|Acting Consul General Liu Jun's Speech at 2018 National Day Reception|
Distinguished guests, ladies and gentlemen, friends:
On behalf of the Chinese Consulate General in Chicago, I would like to express my warmest welcome to everyone attending our National Day reception! I would like to especially welcome the Guangdong Delegation who are here for the Mayors’ Training Program on Urban Sustainability jointly organized by University of Chicago and Paulson Institute. Welcome, everyone!
69 years ago, the People’s Republic of China was founded. For 69 years, with the strong leadership of the Communist Party of China and the tireless efforts of the Chinese people, the Chinese Dream of great rejuvenation is becoming a reality.
This year marks the 40th anniversary of China's Reform and Opening Up. 40 years ago, with the implementation of this policy, China opened its door to the world, and its connection with the world came to a new stage. There is an old saying in Chinese that goes: "At forty, one has no more doubts." Over the past 40 years, Reform and Opening Up has reinvigorated China's vitality and has led China onto the path of great rejuvenation. The trials and tribulations of the past 40 years have provided us with a range of new experiences and insights as follows:
First, along the process of Reform and Opening up, China has found a path suitable for its own development. We ground ourselves in the current conditions of our own country and Chinese history and culture while also noting the development trends of the world. We advocate independence and self-reliance; we value the practices of opening up to the outside world and cooperating for mutual benefits; and we adhere to the socialist system as well as to the direction of socialist market economic reform. We have crossed the river by feeling the stones, strengthened top-level design, and successfully explored a road of socialism with Chinese characteristics by studying new situations, solving new problems, and learning new lessons. Since its inception, the Chinese government has always possessed the conscience of responsibility, refused to evade problems, dared to reform and innovate, and never blamed other countries for its own problems. China’s success proves to the world that there exists more than one road to modernization, or as you put it, all roads lead to Rome.
Second, in the course of Reform and Opening Up, China has achieved rapid economic and social development. Calculated with constant prices, from 1978 to 2017, China's GDP rose 33.5 times with an average annual growth rate of 9.5%, much higher than the world average of 2.9%. China’s economy doubles in every 8 years and leads the growth of world’s major economies. In the past 40 years, China’s foreign trade has grown at an average annual rate of 14.5% in dollar terms. From 1979 to 2017, cumulative foreign direct investment in China has reached nearly 2 trillion US dollars, making China the largest destination of foreign direct investment among developing countries. For 40 years, China has made significant contributions to the world's poverty alleviation efforts, lifting more than 700 million people out of poverty, accounting for more than 70% of total global poverty reduction during the same period of time.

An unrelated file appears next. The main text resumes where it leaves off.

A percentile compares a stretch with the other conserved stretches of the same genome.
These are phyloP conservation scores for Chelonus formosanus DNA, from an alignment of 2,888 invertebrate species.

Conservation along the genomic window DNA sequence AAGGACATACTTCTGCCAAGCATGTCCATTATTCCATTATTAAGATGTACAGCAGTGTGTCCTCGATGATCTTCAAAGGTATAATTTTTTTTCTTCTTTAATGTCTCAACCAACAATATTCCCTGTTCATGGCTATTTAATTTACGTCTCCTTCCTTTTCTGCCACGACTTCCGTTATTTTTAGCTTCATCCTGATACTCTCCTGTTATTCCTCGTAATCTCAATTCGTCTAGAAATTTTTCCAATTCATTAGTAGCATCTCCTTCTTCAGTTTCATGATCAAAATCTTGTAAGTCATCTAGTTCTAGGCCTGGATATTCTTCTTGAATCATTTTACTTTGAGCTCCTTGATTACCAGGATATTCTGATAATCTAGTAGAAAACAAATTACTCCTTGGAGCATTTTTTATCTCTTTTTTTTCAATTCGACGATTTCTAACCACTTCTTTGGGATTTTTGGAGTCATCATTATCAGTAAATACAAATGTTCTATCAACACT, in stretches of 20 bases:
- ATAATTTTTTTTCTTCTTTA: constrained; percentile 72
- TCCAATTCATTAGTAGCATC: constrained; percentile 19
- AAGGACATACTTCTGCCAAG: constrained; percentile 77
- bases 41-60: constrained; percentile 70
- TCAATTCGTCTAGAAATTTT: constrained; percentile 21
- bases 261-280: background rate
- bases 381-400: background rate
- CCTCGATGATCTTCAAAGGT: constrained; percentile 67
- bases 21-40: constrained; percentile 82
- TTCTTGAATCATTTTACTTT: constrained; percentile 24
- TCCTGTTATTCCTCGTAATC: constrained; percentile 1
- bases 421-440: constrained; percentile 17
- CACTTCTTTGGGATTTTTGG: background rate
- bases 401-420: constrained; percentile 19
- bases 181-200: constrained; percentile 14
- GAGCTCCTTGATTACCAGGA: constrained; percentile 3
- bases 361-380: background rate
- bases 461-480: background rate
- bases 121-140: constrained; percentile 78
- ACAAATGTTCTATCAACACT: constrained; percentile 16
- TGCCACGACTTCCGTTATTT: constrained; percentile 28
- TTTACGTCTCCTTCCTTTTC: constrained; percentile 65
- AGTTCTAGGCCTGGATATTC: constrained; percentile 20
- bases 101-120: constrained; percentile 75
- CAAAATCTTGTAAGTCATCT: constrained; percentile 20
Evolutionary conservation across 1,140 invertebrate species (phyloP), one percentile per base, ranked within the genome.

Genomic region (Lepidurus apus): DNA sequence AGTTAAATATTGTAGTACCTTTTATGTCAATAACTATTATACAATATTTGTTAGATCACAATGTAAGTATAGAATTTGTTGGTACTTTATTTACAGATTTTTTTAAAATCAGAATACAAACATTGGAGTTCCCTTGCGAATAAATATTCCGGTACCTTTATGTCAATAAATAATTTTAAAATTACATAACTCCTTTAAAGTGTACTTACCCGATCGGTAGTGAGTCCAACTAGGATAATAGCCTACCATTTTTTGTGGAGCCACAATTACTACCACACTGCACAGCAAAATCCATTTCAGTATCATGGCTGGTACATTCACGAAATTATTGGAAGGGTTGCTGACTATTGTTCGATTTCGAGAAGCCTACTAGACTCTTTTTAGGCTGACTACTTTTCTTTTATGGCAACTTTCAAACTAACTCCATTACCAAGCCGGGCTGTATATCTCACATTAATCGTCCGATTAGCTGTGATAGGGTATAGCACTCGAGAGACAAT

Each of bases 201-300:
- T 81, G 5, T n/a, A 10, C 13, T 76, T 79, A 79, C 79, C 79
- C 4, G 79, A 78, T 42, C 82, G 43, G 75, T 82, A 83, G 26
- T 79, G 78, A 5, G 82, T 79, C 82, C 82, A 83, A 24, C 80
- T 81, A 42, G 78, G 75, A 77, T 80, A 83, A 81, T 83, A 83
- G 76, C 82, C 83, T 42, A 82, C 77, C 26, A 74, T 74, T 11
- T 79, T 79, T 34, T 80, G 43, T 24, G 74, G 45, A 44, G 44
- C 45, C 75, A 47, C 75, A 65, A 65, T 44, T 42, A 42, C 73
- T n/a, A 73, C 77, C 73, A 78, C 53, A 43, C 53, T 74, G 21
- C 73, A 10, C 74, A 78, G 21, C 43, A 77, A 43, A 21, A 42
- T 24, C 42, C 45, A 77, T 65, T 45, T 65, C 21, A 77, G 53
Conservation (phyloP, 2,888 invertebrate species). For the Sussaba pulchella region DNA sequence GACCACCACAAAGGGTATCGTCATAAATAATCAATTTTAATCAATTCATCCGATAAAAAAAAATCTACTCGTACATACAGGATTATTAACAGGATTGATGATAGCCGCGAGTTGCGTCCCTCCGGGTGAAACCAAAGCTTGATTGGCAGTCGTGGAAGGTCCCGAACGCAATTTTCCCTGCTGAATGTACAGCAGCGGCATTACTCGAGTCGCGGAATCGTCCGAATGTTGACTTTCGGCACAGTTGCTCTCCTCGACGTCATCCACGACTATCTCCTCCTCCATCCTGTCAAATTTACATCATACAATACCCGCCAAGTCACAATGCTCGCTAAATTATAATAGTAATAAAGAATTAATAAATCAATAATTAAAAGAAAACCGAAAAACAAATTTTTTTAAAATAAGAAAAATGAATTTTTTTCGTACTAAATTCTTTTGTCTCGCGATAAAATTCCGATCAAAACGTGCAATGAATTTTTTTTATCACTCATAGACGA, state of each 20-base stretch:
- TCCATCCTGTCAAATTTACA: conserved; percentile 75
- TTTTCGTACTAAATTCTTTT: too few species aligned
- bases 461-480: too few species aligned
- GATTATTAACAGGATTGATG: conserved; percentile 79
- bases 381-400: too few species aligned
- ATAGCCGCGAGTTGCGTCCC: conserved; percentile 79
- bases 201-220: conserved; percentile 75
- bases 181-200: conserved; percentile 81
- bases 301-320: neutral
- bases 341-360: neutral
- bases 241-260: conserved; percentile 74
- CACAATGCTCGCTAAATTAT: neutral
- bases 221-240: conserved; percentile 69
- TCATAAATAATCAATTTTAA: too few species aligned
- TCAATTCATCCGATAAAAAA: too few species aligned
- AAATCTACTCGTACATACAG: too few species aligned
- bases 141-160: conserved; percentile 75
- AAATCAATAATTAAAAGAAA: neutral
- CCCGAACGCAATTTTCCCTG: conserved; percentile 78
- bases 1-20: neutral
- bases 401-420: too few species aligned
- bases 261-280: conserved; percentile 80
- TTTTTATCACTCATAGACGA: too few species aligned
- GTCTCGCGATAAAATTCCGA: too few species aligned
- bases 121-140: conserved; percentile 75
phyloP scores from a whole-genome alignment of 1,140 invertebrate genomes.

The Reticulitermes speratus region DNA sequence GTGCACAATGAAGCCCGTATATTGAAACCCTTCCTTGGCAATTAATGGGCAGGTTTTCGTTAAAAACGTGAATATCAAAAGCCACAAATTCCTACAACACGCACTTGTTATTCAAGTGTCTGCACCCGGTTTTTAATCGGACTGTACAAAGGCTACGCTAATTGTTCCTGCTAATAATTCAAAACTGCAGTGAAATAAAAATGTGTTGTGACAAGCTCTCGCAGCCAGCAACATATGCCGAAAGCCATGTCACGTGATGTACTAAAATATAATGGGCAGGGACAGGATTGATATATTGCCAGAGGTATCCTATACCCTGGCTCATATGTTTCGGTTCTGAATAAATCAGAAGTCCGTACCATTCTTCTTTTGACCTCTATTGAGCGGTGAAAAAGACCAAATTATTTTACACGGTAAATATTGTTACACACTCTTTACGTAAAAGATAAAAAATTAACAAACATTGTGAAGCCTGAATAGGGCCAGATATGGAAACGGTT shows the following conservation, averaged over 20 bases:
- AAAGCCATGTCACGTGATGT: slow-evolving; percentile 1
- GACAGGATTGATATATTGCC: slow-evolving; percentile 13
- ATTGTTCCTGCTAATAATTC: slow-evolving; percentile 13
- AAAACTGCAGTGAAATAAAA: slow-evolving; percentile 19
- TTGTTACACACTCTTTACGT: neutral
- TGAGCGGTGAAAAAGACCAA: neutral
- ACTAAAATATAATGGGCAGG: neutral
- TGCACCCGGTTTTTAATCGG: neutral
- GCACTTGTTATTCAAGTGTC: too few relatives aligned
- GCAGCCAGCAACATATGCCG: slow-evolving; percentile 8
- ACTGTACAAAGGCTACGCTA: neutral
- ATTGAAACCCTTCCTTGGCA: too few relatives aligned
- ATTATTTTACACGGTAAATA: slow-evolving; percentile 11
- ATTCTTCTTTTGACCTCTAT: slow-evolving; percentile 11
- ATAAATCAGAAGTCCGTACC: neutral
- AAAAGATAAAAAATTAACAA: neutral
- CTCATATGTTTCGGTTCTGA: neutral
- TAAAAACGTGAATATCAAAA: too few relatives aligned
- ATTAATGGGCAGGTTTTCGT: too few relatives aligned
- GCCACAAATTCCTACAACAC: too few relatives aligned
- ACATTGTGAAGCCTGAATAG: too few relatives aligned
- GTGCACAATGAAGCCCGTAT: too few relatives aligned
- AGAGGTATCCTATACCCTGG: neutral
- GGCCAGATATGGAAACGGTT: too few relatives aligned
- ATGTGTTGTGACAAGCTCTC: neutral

Although trade conflicts have emerged this year, according to the latest statistics, China's GDP grew by 6.8% in the first half of the year. From January to August, the total import and export volume increased by 9.1% year-on-year, and newly added foreign-invested enterprises increased by 102.7% year-on-year. Despite the rising external uncertainties and instabilities, the overall stability of China's economy and the smooth transition of economic structure have not changed.
Third, through Reform and Opening Up, China has better responded to the challenges of globalization. The development of the globalized world in the 21st century is the natural result of scientific and technological progress; but it also brings challenges to all countries. Through the absorption of foreign capital, China has enhanced its overall level of industrialization. Through the strengthening of education, China has improved the quality of its workforce. By joining the World Trade Organization, China has become an integral part of the world market. These actions all came with their own sets of challenges, but ultimately, we overcame them and learned to swim in an adverse current. Despite its apparent benefits, globalization has also led to more intense competition, a widening gap between rich and poor, and a surge in populism. Confronted with this set of challenges, all countries must shoulder their due responsibility—not only to solve their own problems, but also to work together to address global challenges. Self-isolation and artificially cutting off the flow of funds, technology, products, and personnel are against the trend of history and increasingly difficult to accomplish. China makes efforts to create a